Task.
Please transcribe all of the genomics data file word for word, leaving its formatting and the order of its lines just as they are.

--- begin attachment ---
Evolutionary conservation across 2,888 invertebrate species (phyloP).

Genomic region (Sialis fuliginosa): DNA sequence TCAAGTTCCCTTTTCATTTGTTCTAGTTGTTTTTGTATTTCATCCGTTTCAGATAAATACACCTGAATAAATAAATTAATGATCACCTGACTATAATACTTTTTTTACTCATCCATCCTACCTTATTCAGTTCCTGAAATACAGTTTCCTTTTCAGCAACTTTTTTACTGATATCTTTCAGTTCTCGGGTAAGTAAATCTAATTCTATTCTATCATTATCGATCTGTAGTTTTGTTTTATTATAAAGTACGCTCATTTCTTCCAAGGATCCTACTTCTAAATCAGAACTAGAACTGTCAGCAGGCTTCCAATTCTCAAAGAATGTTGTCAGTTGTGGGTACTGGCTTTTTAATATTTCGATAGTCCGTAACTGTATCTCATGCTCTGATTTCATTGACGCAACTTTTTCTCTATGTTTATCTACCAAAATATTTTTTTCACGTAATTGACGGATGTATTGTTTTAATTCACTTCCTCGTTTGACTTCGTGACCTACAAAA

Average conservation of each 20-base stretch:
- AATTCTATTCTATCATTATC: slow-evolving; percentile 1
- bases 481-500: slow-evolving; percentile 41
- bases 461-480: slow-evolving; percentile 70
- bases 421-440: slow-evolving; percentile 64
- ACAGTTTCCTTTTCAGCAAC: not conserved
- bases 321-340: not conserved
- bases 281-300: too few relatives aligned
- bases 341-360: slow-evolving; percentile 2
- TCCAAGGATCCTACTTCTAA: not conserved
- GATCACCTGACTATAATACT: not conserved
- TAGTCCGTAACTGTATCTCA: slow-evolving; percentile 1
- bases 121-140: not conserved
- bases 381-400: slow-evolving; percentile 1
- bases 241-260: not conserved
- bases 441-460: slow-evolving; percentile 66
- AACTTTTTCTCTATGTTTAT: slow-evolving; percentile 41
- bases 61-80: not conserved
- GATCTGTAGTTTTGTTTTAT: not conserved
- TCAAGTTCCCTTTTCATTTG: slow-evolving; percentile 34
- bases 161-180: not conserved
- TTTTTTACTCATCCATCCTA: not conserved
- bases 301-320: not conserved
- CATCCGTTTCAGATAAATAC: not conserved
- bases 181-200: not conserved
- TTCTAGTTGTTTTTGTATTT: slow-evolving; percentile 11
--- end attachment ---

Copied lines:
Evolutionary conservation across 2,888 invertebrate species (phyloP).

Genomic region (Sialis fuliginosa): DNA sequence TCAAGTTCCCTTTTCATTTGTTCTAGTTGTTTTTGTATTTCATCCGTTTCAGATAAATACACCTGAATAAATAAATTAATGATCACCTGACTATAATACTTTTTTTACTCATCCATCCTACCTTATTCAGTTCCTGAAATACAGTTTCCTTTTCAGCAACTTTTTTACTGATATCTTTCAGTTCTCGGGTAAGTAAATCTAATTCTATTCTATCATTATCGATCTGTAGTTTTGTTTTATTATAAAGTACGCTCATTTCTTCCAAGGATCCTACTTCTAAATCAGAACTAGAACTGTCAGCAGGCTTCCAATTCTCAAAGAATGTTGTCAGTTGTGGGTACTGGCTTTTTAATATTTCGATAGTCCGTAACTGTATCTCATGCTCTGATTTCATTGACGCAACTTTTTCTCTATGTTTATCTACCAAAATATTTTTTTCACGTAATTGACGGATGTATTGTTTTAATTCACTTCCTCGTTTGACTTCGTGACCTACAAAA

Average conservation of each 20-base stretch:
- AATTCTATTCTATCATTATC: slow-evolving; percentile 1
- bases 481-500: slow-evolving; percentile 41
- bases 461-480: slow-evolving; percentile 70
- bases 421-440: slow-evolving; percentile 64
- ACAGTTTCCTTTTCAGCAAC: not conserved
- bases 321-340: not conserved
- bases 281-300: too few relatives aligned
- bases 341-360: slow-evolving; percentile 2
- TCCAAGGATCCTACTTCTAA: not conserved
- GATCACCTGACTATAATACT: not conserved
- TAGTCCGTAACTGTATCTCA: slow-evolving; percentile 1
- bases 121-140: not conserved
- bases 381-400: slow-evolving; percentile 1
- bases 241-260: not conserved
- bases 441-460: slow-evolving; percentile 66
- AACTTTTTCTCTATGTTTAT: slow-evolving; percentile 41
- bases 61-80: not conserved
- GATCTGTAGTTTTGTTTTAT: not conserved
- TCAAGTTCCCTTTTCATTTG: slow-evolving; percentile 34
- bases 161-180: not conserved
- TTTTTTACTCATCCATCCTA: not conserved
- bases 301-320: not conserved
- CATCCGTTTCAGATAAATAC: not conserved
- bases 181-200: not conserved
- TTCTAGTTGTTTTTGTATTT: slow-evolving; percentile 11